WENCHANG, CHINA (AP) – China’s latest lunar trip is another milestone in the slow but steady rise of the Asian power plant toward the stars.
China became the third country to put a man in orbit a generation ago, and in 2019 was the first to land on the other side of the moon. Future aspirations include a permanent space station and the recharge of people to the moon more than 50 years after the United States did.
But even before the last lunar mission was released before dawn on Tuesday, one of the program’s top officials said China was not competing with anyone.
“China sets its development goals in the space industry based on its own perspectives on science and engineering technology,” said Pei Zhaoyu, deputy director of the China National Space Agency’s Moon Research and Space Engineering Center hours before Chang. 5 missions started.
“In setting these goals, we don’t put (in front of) rivals,” Pei said.
Whether this is true or not is debatable. China has a national plan to seize global leadership in key technologies, and the space program is a key element of this. Raising the reputation of the ruling Communist Party is also a source of national pride.
Clearly, China’s cautious, incremental approach has been a success since it first put a man into space in 2003 when it joined the former Soviet Union and the United States. This was followed by several crewed missions, the launch of a space lab, the placement of a rover on the relatively unexplored extreme side of the Moon, and this year’s landing operation on Mars.
If successful, the Chang’e 5 mission would be the first time lunar rocks and debris have been brought to Earth since the 1976 Soviet mission. The four modules of the spacecraft exploded on top of a huge Long March-5Y rocket from the Wainchang Launch Center on Hainan Island.
The main task of the mission is to drill 2 meters (about 7 feet) into the surface of the Moon, and approx. Collection of 2 kilograms (4.4 pounds) of rocks and other debris. The lander places them in the landing. The returning capsule brings them back to Earth, landing on the grasslands of the Inner Mongolia region in mid-December.
“Leaving the Chang’e 5 mission would be an impressive achievement for any nation,” said Florida expert Stephen Clark of Spaceflight Now.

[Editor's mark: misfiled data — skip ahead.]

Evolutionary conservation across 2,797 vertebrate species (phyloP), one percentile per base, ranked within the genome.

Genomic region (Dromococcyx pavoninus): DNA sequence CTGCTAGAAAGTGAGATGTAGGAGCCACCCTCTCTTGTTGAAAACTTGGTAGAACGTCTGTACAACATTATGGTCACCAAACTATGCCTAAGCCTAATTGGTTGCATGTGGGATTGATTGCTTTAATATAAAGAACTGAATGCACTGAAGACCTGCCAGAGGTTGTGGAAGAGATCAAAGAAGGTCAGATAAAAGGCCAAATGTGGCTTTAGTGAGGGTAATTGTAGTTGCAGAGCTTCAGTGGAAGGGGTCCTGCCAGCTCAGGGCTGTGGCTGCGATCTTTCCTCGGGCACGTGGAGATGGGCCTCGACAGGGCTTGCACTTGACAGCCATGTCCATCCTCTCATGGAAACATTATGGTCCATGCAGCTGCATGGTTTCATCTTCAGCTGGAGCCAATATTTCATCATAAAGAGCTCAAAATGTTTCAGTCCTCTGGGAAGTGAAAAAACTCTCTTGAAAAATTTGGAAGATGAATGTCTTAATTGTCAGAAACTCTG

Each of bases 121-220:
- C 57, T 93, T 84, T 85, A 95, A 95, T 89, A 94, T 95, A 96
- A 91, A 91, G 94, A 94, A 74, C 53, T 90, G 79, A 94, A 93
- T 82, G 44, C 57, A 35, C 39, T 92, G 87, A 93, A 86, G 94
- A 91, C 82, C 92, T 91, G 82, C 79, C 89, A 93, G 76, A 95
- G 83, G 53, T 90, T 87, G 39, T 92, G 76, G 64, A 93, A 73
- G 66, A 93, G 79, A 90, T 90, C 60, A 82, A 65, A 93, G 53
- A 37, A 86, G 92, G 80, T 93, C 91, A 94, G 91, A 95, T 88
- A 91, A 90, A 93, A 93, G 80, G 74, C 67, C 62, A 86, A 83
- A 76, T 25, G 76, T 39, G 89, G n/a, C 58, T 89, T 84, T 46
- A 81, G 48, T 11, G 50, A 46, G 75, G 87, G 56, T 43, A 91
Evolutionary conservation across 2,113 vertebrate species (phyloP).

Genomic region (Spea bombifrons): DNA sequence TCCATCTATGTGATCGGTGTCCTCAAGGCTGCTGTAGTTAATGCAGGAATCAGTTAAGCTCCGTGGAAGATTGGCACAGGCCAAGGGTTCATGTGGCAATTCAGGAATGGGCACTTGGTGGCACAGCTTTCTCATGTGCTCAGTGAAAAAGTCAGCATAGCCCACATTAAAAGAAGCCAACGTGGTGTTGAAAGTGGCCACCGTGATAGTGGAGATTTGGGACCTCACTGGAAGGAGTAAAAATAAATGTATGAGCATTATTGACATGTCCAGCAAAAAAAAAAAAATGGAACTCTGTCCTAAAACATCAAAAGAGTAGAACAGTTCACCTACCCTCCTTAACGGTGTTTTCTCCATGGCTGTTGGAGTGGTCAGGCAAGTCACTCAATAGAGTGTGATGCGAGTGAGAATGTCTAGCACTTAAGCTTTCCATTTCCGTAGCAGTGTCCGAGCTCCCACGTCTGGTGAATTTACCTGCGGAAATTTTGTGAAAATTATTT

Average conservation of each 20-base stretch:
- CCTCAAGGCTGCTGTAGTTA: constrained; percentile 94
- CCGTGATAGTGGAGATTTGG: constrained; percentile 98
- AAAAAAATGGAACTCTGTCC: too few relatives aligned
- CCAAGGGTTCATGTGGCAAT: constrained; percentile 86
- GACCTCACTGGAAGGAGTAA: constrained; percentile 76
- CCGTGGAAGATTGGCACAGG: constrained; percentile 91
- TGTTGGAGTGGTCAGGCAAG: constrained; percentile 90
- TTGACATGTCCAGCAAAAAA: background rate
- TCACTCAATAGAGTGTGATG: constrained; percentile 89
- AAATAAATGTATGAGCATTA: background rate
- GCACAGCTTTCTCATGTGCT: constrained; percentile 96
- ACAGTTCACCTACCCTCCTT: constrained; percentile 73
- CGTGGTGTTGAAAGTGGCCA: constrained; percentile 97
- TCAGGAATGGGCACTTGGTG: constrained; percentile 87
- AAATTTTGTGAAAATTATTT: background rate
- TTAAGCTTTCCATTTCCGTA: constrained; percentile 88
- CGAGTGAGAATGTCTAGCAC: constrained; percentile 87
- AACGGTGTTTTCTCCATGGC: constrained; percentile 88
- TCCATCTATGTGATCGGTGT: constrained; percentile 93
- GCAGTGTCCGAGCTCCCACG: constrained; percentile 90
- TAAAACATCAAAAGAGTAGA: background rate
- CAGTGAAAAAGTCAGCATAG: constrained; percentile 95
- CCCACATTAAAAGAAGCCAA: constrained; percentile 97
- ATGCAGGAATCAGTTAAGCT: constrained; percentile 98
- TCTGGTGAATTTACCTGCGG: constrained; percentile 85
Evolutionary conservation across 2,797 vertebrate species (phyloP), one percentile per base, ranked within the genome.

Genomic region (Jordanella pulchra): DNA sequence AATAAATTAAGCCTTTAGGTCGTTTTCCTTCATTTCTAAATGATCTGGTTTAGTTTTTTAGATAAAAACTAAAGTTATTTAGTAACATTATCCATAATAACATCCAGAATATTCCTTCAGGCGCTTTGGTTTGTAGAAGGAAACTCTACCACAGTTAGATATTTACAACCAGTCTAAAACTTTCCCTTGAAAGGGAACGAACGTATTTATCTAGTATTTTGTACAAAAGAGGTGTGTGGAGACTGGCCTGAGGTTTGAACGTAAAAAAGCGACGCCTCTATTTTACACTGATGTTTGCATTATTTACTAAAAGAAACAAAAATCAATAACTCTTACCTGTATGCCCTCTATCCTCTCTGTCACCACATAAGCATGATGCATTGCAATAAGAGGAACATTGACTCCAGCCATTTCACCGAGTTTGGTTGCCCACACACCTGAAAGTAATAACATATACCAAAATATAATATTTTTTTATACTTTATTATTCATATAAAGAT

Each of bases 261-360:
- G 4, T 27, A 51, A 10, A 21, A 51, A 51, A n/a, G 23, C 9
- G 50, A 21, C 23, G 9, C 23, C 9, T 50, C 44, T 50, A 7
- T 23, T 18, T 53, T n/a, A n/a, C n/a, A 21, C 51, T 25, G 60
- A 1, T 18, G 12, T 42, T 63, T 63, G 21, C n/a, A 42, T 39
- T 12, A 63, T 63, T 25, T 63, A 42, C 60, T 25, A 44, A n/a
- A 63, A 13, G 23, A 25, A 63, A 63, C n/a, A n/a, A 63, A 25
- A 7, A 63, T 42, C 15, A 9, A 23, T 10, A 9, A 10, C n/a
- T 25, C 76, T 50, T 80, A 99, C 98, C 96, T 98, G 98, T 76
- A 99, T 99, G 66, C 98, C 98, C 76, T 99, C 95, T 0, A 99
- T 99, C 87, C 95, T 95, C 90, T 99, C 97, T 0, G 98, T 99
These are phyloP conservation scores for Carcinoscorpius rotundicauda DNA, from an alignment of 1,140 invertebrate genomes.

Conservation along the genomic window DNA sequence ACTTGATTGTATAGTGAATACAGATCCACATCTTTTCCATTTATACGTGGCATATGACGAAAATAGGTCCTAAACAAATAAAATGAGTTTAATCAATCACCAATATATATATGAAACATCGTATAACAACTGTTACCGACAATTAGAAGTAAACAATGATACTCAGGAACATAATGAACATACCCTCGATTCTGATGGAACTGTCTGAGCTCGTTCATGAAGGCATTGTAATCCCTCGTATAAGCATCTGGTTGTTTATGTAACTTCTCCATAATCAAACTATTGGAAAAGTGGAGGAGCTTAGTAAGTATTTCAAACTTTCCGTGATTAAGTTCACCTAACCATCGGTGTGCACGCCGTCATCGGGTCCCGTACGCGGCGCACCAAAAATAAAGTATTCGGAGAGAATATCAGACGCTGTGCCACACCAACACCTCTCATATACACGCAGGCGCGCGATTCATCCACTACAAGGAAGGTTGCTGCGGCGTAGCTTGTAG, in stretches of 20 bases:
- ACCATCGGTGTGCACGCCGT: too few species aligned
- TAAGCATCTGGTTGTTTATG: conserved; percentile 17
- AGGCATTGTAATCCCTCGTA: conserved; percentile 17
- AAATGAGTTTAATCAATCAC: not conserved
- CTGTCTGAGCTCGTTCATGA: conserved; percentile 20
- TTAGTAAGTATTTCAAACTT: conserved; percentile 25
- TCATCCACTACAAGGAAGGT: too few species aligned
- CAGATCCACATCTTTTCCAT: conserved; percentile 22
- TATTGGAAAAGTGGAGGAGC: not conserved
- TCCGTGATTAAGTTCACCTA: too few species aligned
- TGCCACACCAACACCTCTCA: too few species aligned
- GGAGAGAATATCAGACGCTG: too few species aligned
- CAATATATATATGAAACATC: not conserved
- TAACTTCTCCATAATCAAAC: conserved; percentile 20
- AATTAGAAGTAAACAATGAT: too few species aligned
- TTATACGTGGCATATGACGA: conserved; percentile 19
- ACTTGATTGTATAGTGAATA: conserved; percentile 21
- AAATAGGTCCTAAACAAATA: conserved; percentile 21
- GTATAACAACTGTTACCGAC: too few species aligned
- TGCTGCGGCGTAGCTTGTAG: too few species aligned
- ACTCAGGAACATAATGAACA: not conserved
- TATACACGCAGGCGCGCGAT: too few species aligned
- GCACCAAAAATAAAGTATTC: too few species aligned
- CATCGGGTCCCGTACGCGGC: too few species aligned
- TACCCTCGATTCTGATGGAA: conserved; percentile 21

China is proud to come to this point largely through its own efforts, although Russia helped train astronauts early on, and the Senzhou space capsule with Chinese crew is based on Russian Soyuz.
While there has been cooperation with other countries, notably the European Space Agency, which has provided follow-up support to Chinese missions, the United States is not one of them.
U.S. law requires congressional approval for cooperation between NASA and China’s military program. Ongoing political and economic debates, notably allegations that China is stealing or forcing the transfer of sensitive trade secrets, are overshadowing the prospects for closer ties.
China’s space program was sometimes seen as a re-creation of the achievements of others, notably the United States and the former Soviet Union. Even China’s permanently built space station is in part a response to its exclusion from the International Space Station, mainly the insistence of the United States.
Other countries are also making progress, as highlighted by the dramatic landing of the American Curiosity Mars rover in 2012 and the return to Earth with samples collected from the asteroid Ryugu next month by Japanese explorer Hayabusa2.
Nevertheless, China “boasts an increasingly sophisticated and proven space knowledge,” said Henry Hertzfeld, director of the Institute of Space Policy at the Elliot School of International Affairs at George Washington University.
Moon exploration remains a priority for China, which is likely to “take the form of a human-machine combination in the future,” Pei told reporters.
The target date for the crew moon mission has not been announced, but Pei says the goal is to build an international lunar research station that can provide long-term support for scientific research activities on the lunar surface.
“Based on scientific needs as well as technical and economic conditions, we will determine when a human lunar landing should be performed,” he said.